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Employment opportunities at Career Fair

By Evan Cardin

For senior economics major Nick Malmi, the College’s Career Fair is a prime opportunity to gauge employment prospects. He began attending the biannual event as a sophomore, using it to learn exactly what employers look for in an undergrad.

Students engage in conversation with possible future employers during the Career Fair. (Photo courtesy of Tom Verga)
Students engage in conversation with possible future employers during the Career Fair. (Photo courtesy of Tom Verga)

Now, as he prepares for graduation, Malmi hopes to narrow down his options and make some concrete headway with a firm or two. He’s eager to move forward, but he’s still deciding on the best path to take.

“I’m trying to get as much face-to-face interaction with employers as I can,” Malmi said. “Asking questions is key because most companies have limited information on their websites. If you get the right person, sometimes they’ll open up and tell you exactly what you need to know.”

Held last Friday, Feb. 28, the College’s Spring Career Day brought together hundreds of well-dressed students with employers from all breeds of business. From 9 a.m. to 1 p.m., the Recreation Center was transformed from an athletic facility into a bustling forum for employment opportunity.

Although finance companies had the most representation, the variety of offerings was wide and balanced. Displays by U.S. armed forces sat near offerings from the Peace Corps, while corporate giants like Target and Chase Bank shared space with small startups and fledgling technology firms.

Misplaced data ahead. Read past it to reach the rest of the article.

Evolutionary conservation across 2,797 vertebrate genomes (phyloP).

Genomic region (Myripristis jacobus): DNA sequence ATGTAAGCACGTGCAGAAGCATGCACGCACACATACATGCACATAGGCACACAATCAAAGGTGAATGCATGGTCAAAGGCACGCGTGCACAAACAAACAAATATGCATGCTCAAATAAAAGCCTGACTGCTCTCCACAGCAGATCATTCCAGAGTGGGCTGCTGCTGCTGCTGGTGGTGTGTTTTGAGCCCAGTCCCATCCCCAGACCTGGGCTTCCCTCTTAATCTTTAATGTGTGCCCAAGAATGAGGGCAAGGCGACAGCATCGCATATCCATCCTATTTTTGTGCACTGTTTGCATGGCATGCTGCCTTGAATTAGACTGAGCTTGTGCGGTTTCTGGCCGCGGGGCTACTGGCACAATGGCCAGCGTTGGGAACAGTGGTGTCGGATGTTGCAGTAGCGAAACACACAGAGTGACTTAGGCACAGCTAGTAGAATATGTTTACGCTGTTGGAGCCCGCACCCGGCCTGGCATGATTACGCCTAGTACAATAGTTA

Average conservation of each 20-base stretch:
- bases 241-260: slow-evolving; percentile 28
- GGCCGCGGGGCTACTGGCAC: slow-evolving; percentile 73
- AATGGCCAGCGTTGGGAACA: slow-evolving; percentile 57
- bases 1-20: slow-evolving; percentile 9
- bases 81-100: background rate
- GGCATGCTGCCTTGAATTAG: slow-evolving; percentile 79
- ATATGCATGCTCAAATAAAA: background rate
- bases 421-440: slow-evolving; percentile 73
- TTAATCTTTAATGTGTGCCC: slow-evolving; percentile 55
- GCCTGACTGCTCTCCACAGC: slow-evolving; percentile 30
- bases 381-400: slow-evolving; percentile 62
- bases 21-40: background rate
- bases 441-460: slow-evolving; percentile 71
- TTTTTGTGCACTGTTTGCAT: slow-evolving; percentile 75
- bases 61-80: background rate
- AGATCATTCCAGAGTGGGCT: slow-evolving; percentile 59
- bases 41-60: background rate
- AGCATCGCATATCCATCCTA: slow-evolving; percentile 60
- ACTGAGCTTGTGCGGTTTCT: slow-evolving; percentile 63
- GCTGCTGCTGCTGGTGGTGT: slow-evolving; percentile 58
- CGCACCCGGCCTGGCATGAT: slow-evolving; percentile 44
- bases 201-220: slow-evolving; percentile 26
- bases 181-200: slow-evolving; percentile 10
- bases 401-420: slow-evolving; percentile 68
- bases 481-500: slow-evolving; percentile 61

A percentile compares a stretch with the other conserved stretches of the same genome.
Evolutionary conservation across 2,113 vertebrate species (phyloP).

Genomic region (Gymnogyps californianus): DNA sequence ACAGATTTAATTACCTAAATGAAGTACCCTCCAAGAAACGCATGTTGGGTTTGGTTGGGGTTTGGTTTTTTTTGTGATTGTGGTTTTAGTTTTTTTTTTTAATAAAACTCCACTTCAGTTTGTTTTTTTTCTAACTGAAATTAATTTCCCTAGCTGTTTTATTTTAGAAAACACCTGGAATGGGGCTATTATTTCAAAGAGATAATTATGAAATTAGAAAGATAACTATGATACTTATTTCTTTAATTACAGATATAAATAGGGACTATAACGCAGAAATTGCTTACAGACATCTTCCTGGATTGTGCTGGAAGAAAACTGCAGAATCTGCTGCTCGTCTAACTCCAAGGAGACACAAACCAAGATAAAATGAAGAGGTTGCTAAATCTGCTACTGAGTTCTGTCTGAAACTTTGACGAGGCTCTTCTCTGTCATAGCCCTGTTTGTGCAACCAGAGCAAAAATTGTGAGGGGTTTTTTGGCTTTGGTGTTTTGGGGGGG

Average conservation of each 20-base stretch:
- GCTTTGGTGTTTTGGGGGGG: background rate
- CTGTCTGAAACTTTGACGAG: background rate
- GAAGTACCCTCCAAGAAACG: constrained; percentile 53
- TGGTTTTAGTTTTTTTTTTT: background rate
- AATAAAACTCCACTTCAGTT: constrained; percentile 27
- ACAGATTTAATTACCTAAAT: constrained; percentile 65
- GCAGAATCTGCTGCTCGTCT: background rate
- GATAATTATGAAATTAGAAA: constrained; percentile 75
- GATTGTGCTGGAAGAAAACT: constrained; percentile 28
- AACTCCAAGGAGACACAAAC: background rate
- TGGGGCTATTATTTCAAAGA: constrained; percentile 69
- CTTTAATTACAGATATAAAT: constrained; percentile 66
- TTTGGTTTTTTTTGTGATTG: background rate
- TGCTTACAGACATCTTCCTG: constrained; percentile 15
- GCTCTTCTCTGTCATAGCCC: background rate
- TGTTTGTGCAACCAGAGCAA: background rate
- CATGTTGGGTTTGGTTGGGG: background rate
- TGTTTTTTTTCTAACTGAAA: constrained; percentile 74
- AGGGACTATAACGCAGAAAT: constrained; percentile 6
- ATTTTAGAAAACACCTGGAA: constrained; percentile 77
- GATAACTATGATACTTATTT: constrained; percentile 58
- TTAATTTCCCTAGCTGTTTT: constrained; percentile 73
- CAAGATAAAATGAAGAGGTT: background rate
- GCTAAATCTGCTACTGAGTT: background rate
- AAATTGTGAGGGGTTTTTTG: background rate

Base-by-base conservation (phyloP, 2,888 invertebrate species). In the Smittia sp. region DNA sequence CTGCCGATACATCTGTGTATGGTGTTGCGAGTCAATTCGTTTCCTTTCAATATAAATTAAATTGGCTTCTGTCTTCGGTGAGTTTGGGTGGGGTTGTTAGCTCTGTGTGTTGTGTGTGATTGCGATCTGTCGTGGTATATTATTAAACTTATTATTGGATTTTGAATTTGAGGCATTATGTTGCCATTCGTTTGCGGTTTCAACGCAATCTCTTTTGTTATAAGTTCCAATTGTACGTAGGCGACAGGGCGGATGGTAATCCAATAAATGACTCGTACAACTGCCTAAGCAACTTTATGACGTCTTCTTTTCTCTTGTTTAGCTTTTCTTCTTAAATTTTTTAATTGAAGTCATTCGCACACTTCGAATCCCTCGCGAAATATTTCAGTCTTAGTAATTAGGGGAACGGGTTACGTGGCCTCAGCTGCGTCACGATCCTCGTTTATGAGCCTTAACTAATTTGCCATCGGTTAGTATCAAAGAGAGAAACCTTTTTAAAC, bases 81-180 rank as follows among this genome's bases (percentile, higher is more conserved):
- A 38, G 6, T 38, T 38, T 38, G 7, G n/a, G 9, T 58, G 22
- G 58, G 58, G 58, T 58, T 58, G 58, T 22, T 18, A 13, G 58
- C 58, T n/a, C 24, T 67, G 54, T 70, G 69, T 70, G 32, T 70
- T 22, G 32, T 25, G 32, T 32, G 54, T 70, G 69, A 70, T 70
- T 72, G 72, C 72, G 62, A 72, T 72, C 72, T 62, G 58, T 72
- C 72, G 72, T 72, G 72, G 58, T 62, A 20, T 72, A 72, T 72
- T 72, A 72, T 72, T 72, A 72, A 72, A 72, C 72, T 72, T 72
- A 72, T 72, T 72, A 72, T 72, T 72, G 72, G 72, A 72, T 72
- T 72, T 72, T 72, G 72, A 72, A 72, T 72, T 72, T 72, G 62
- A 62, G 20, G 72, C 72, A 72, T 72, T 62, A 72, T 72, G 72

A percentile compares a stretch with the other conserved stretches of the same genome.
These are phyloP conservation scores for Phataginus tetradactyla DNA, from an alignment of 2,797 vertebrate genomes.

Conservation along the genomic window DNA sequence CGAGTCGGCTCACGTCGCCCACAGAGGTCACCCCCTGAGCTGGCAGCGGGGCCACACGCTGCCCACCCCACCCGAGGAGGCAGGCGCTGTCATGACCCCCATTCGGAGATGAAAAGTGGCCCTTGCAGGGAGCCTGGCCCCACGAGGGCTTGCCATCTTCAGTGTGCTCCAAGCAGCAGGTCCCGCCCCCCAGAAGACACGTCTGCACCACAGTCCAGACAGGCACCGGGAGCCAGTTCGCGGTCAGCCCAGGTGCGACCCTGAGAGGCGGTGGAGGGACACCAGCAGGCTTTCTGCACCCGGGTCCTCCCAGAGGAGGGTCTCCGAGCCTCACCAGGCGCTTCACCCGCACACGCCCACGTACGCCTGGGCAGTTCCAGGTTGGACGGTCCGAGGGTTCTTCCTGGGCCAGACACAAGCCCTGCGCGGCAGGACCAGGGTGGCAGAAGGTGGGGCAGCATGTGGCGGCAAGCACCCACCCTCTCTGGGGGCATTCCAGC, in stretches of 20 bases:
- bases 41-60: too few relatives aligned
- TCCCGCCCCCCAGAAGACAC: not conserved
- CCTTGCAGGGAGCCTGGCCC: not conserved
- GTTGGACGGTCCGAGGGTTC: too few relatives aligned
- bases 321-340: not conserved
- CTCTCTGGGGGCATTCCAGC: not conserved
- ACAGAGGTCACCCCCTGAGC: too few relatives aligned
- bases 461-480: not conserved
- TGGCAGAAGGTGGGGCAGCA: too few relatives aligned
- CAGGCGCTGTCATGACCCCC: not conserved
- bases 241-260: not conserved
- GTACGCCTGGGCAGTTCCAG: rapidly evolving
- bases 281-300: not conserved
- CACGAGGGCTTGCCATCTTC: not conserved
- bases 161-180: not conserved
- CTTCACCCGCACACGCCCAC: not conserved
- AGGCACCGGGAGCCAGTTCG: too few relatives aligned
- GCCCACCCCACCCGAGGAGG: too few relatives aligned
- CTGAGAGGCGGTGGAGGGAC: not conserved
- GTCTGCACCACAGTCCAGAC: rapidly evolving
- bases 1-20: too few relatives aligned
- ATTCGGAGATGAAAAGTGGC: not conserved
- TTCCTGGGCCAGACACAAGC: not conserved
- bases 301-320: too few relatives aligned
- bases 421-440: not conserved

For students hoping to create relationships with potential employers, the Career Fair provided a rare opportunity to personally interact with business contacts.

Senior international studies major Elizabeth Maricic found that just a few hours of face-to-face conversation at the Fair provided her with good leads and plenty of information.

“I think the most important part of the event is the personal connection,” Maricic said, looking over information she received from AmeriCorps and Environment America. “At my age, most people’s résumés look about the same. You really need the personal touch if you want to get your foot in the door.”

The prospect of face-to-face contact is a major motivator for businesses as well. Smaller companies use the career fair to pinpoint likely candidates with looming graduation dates, while some larger companies look for underclassmen to groom.

This year, United Way attended the fair in hopes of finding hard-working, impassioned young people with a drive to help others.

“We’re really here to try and foster relationships with students,” said Jenna Johnston, a young United Way employee. “By talking with folks, we can find out who’s interested and who shares our values. Then, we can point out additional skills that the student might need.”

Another newcomer this year was Cinema 6, a recently minted software company from Princeton, N.J. The firm was on the lookout for computer science and graphic design majors with an interest in video editing.

“It’s important to actually meet our potential hires,” Cinema 6’s Stephanie Sotober said. “Our business is just starting out, and our employees need to be able to learn and adapt in a startup environment.”

Sotober knows how it feels to walk the aisles of the Career Fair. As a recent graduate of the College, she put in her fair share of hours asking questions and hunting for leads. One of those leads stuck and led her all the way to a job at Cinema 6.

“Two years ago, I was in the shoes of these students” Sotober said. “I know how important this interaction is, and it’s really interesting to be on the other side of the table.”


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